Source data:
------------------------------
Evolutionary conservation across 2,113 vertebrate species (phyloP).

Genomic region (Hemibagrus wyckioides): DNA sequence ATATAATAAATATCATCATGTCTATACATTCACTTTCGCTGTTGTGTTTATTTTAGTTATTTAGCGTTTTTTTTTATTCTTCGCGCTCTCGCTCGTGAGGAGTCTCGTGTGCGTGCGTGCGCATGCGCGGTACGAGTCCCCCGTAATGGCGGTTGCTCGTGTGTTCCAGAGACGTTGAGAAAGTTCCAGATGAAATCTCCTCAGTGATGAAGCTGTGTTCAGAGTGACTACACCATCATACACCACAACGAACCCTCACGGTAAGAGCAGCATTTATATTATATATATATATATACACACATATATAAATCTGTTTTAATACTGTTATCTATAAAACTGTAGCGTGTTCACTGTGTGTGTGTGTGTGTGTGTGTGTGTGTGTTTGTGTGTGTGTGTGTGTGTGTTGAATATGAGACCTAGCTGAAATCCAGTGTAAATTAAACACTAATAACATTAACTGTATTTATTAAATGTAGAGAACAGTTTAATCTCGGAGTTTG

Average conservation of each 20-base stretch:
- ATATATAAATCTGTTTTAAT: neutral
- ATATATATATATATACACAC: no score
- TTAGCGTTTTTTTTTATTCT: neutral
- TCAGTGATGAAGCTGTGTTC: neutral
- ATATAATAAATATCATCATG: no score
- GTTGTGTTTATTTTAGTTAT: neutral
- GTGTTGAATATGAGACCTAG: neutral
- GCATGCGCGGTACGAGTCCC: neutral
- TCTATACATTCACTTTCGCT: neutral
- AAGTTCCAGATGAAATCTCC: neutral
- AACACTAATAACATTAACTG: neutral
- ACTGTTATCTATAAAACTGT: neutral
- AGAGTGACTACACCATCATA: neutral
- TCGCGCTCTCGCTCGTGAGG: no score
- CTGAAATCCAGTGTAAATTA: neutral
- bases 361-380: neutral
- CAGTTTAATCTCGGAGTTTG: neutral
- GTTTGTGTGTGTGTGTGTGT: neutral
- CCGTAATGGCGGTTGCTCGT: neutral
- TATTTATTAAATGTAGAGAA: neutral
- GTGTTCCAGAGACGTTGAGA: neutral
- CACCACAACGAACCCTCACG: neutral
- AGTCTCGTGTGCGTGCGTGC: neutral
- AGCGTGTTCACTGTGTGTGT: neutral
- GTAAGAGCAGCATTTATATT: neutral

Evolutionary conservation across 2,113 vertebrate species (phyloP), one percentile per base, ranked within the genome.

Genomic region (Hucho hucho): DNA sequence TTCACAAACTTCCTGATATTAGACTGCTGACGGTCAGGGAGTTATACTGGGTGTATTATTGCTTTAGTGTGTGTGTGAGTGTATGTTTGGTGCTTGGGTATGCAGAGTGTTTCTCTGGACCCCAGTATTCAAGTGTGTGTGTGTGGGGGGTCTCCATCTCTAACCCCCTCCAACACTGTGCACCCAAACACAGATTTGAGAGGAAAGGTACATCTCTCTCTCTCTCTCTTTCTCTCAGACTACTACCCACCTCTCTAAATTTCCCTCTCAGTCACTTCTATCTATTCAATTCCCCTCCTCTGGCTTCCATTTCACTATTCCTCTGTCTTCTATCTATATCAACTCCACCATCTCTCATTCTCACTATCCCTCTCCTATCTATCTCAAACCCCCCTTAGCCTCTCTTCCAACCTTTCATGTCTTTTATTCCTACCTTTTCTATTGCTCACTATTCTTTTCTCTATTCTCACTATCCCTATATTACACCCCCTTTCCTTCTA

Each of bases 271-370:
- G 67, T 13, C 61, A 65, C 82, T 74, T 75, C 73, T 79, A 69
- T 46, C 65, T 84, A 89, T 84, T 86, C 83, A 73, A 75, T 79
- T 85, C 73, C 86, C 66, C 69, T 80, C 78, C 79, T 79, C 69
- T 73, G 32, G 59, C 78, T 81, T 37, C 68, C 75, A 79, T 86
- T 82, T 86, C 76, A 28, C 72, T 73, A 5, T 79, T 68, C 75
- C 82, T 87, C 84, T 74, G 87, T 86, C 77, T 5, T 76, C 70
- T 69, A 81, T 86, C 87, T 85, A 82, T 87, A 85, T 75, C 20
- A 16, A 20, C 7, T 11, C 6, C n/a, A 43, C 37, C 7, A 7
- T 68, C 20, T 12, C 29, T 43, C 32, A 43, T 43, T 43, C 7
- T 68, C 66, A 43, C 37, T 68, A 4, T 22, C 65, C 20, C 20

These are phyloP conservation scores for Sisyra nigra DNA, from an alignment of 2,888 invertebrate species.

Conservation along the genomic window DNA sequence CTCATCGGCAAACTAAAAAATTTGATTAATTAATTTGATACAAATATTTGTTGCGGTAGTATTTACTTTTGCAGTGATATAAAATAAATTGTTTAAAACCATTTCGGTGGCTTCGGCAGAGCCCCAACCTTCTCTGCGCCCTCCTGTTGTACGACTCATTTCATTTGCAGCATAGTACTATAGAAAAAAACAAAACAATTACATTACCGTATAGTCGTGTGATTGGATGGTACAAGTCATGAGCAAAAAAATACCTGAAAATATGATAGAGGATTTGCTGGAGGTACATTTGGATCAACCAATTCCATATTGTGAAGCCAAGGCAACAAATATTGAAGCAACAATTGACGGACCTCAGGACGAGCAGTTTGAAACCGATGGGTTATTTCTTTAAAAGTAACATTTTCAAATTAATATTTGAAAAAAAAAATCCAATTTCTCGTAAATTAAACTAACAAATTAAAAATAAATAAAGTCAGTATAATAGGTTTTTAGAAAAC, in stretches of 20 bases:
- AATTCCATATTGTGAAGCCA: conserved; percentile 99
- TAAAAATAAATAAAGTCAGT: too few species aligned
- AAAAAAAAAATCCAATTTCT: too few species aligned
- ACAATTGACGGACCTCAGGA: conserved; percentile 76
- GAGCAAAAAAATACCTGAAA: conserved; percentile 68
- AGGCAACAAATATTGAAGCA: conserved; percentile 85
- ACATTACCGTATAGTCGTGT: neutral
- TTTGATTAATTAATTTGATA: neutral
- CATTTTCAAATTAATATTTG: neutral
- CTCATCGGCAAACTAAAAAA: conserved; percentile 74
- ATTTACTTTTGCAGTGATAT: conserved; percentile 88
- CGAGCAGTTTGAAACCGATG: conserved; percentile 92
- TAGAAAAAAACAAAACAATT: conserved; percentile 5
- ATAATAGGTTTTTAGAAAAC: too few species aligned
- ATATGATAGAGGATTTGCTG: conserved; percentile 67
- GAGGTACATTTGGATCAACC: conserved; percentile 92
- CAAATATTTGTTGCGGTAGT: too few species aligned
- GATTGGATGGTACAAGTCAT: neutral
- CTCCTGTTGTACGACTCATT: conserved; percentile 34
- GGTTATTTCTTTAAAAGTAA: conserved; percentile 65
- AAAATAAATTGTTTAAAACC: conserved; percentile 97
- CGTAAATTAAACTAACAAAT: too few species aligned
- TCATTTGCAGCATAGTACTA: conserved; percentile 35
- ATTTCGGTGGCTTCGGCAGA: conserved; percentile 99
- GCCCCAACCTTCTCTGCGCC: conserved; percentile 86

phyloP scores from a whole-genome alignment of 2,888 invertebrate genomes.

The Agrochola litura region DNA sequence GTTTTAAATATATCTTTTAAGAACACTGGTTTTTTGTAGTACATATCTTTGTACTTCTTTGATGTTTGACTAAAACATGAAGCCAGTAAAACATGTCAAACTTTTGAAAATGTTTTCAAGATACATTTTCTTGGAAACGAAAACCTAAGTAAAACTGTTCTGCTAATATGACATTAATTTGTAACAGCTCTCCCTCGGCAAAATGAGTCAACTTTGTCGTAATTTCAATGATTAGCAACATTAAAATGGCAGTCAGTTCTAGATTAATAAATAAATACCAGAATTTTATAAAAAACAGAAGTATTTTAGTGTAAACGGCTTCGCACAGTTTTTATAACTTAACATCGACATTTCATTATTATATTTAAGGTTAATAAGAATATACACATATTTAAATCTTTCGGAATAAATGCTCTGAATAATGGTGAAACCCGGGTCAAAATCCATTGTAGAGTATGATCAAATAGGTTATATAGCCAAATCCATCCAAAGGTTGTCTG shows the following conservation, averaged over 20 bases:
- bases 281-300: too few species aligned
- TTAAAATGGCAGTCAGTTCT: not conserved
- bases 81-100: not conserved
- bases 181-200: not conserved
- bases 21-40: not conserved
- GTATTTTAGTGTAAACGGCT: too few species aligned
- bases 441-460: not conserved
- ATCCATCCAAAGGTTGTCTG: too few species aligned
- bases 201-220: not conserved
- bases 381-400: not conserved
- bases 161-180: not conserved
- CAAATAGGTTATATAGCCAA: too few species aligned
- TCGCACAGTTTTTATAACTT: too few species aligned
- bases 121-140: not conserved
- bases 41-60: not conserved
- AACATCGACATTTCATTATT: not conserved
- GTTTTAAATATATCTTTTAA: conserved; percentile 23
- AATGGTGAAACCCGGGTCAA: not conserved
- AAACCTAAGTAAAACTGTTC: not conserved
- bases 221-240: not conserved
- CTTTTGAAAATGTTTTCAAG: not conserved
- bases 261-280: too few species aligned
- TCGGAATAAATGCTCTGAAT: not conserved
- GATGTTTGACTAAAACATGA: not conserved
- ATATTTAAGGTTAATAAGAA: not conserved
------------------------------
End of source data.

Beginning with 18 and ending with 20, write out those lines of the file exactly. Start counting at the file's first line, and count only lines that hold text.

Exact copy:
- CTGAAATCCAGTGTAAATTA: neutral
- bases 361-380: neutral
- CAGTTTAATCTCGGAGTTTG: neutral